Claire Hoving, of the Division of Immunology, one of the scientists whose work will soon form part of the Cape Town/UCT component of the International Centre for Genetic Engineering and Biotechnology (ICGEB), opened on 10 September 2007. Picture: Roger Sedres.
It's been an eventful week at the IIDMM, what with President Thabo Mbeki dropping in to open the Cape Town Component of the International Centre for Genetic Engineering and Biotechnology (ICGEB), and then a group of top scientists gathering for the centre's inaugural symposium.
On 10 September, Mbeki officially opened - to much fanfare - the third component of the ICGEB, which will be based in UCT's Faculty of Health Science.
Joining its sister components in Trieste, Italy, and New Delhi, India, the Cape Town Component will be part of one of the most powerful international facilities for scientific research and training in bioscience. The ICGEB is an autonomous organization operating within the United Nations framework and the research programmes at the three Components focus on the needs of the developing world.
"We are also confident that significant scientific advances will indeed be made in the fight against malaria, tuberculosis, pneumonia, HIV and AIDS and other major diseases that, most unfortunately, receive too little public attention," said Mbeki at the launch.
But the UCT centre will cast its net wider than just infectious diseases.
"In 15 to 20 years, non-communicable diseases such as obesity, diabetes and cardiovascular diseases are all going to be major diseases on the African continent," said Professor Iqbal Parker, director designate of the ICGEB Cape Town Component and programme leader of the centre's work on cancer. "If we don't start preparing for these now, we will again find ourselves unprepared as we were with HIV/AIDS."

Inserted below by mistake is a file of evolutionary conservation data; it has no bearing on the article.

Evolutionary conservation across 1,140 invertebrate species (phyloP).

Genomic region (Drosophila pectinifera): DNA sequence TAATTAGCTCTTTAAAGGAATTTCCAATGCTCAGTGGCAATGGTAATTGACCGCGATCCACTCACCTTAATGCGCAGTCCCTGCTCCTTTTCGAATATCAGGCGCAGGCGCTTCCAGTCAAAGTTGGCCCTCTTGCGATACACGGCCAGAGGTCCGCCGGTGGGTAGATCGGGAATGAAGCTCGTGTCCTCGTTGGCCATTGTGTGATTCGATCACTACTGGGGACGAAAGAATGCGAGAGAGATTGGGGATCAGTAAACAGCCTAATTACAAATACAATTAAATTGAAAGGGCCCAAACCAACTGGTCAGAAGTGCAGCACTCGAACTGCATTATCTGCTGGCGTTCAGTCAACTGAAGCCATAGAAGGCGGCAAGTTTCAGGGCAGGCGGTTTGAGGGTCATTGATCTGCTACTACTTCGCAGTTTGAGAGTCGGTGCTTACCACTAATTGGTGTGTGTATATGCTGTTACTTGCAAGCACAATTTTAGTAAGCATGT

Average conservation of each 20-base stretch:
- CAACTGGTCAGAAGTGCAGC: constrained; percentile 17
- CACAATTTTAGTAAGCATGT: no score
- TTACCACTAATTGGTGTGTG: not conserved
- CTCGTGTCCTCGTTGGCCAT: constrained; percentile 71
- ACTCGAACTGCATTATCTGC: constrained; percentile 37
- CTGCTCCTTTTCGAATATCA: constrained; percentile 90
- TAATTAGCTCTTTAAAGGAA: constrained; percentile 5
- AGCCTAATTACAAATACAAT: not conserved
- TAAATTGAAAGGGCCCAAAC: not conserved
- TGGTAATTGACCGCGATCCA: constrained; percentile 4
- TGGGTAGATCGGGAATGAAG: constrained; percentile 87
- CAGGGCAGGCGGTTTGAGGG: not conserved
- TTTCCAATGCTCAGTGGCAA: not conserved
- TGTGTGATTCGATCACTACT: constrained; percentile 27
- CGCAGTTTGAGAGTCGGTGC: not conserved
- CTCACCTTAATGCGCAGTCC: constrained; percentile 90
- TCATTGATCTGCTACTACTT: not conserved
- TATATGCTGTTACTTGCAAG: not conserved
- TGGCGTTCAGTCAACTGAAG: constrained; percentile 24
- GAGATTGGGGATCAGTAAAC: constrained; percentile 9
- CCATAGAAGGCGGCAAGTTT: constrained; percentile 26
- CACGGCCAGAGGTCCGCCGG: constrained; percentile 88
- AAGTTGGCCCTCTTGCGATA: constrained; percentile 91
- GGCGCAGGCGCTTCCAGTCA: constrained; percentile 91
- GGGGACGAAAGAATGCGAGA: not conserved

The South African government, through the Department of Science and Technology, is contributing R40-million during the next three years towards the start-up costs for the Cape Town Component. These funds are sufficient to establish an initial three research groups, which will target infectious and non-communicable diseases, as well as drug development. The centre aims to set up a further four research groups by 2010.
The symposium on 11 September brought together researchers from the two ICGEB centres in New Dehli and Trieste, as well as UCT scientists, to discuss research developments in genetics, chronic diseases, immunology, infectious diseases, and plant biotechnology.
"We came to discuss here research that can be developed at the ICGEB in Cape Town," said Professor Peter Schwartz of the University of Pavia, Italy, who's presentation addressed the essential role of cardiovascular science in developing countries.
The symposium piqued the interest of many up-and-coming scientists.
"The attendance was good," said Parker. "The younger students found it especially interesting. Many wanted to know how they could get involved and what opportunities exist."
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